Commentary: Bridging the bluff gap


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by Michael Featherby

This is response for an article “Protect Del Mar bluffs” written by Mayor Terry Gaasterland.

I was thinking about this issue because I am obsessed with railways and bridges. There are three possible “solutions” that can be used separately or combined , and then altered to match the terrain.

I’m somewhat surprised I’m shocked SANDAG and the Mayor have differing ideas about the best way to preserve the cliffs at the moment, but both want to see the railroads relocated by tunnels. The tunnel plan is an incredibly expensive and disruptive option, but only when the aim is to justify the tunnel and make as much value from the trillions Biden discards as is feasible.

As of now there is a tiny portion of Bluffs is a concern in the case of rails. This area is getting the majority of my attention. My thought process keeps Bluffs in their natural state and not buried in concrete. I’m not convinced Bluffs are green jewels or an eighth wonder of the universe.

They’re just an unstable and frequently dangerous sandy. My shots are all sand-free which means they’ll retain certain amount of grip.

The concept of removing the rails off the cliffs could be an economically viable option with a view that from where we are is more appealing to the travelers instead of traversing an estimate of a billion dollars tunnel in case the problem of crumbling cliffs could be addressed and solved in a satisfactory manner.

The most efficient way to prolong the lifespan of railroad tracks as well as cliffs is to decrease the pressure on the cliffs below or around railroad tracks, and to reinforce the cliffs in the process while.

The most effective way to achieve this is to create an overpass that crosses the difficult regions . This isn’t just a standard bridge, but it ought to be one that is a “zero clearance” or “zero rise” bridge. The track bed could remain the same but it would be able to clear the cliff by several inches so that all the weight and tensions on the track and trains passing by are taken care of. From from a distance, he’ll appear to be like the one the way he was before.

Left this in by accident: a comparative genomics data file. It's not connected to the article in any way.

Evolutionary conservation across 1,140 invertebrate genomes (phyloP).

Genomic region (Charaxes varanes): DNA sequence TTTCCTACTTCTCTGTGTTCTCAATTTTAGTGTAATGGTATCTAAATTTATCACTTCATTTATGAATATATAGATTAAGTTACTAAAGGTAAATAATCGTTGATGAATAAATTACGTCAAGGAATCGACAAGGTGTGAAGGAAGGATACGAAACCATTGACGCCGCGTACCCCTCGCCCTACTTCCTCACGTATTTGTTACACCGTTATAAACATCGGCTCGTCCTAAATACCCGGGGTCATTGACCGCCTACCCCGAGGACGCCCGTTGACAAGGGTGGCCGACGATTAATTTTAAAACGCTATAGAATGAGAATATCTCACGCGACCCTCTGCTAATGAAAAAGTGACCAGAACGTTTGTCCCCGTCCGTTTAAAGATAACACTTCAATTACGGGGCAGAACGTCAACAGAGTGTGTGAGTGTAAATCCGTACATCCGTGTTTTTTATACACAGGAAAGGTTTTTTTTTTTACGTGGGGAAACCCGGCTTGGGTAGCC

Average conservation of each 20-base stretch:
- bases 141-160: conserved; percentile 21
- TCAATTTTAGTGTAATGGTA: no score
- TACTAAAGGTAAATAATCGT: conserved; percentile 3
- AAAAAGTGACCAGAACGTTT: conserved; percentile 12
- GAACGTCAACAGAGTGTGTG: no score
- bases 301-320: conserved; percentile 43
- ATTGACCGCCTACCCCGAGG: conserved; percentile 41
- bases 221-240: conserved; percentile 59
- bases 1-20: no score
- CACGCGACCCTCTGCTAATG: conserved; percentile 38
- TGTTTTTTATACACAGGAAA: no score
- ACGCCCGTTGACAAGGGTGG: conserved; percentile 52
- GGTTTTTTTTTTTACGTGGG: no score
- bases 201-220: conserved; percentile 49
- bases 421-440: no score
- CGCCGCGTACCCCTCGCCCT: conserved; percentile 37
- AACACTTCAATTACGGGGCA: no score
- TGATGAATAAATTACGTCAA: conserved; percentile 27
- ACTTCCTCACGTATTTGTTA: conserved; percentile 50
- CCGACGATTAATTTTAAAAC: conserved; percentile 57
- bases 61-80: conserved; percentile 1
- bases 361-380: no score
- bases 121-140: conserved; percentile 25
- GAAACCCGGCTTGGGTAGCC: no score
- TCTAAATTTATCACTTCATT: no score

This bridge is expected to be equipped with hidden columns that are and topped by padding to help reduce the vibrations that bluffs cause. The specifications are based on existing and tested technology that can be modified to suit the requirements of the project.

Another concept is stabilizing as well as the actual sand. It’s not an original idea, neither. It involves injecting resin into the porous structure in order to permanently keep the sand grains in place.

Epoxy resins are among the first thing that comes to mind, but there are numerous adhesives that are suitable to reinforce earth structures. There isn’t any alteration or change in the way the bluffs look. Bluffs.

The alternative is to build an old-fashioned (but well-designed) modern bridge, which is sleek and simple placed in the cliffs. It is visually appealing and the cliffs are accessible from behind.

One benefit of this approach is that the bridge and the tracks that will be constructed could be built at the same time that the current tracks are in use. Another benefit is that the bridge can be located far away from the cliffs, and would not hinder surfers trying to travel the trails that are already in place!

The following is a quick outline designed to help people think outside the box and to stimulate them to think about what they could do to start.

Michael Featherby, Ph.D is an engineer, scientist who retired and failure analyst.


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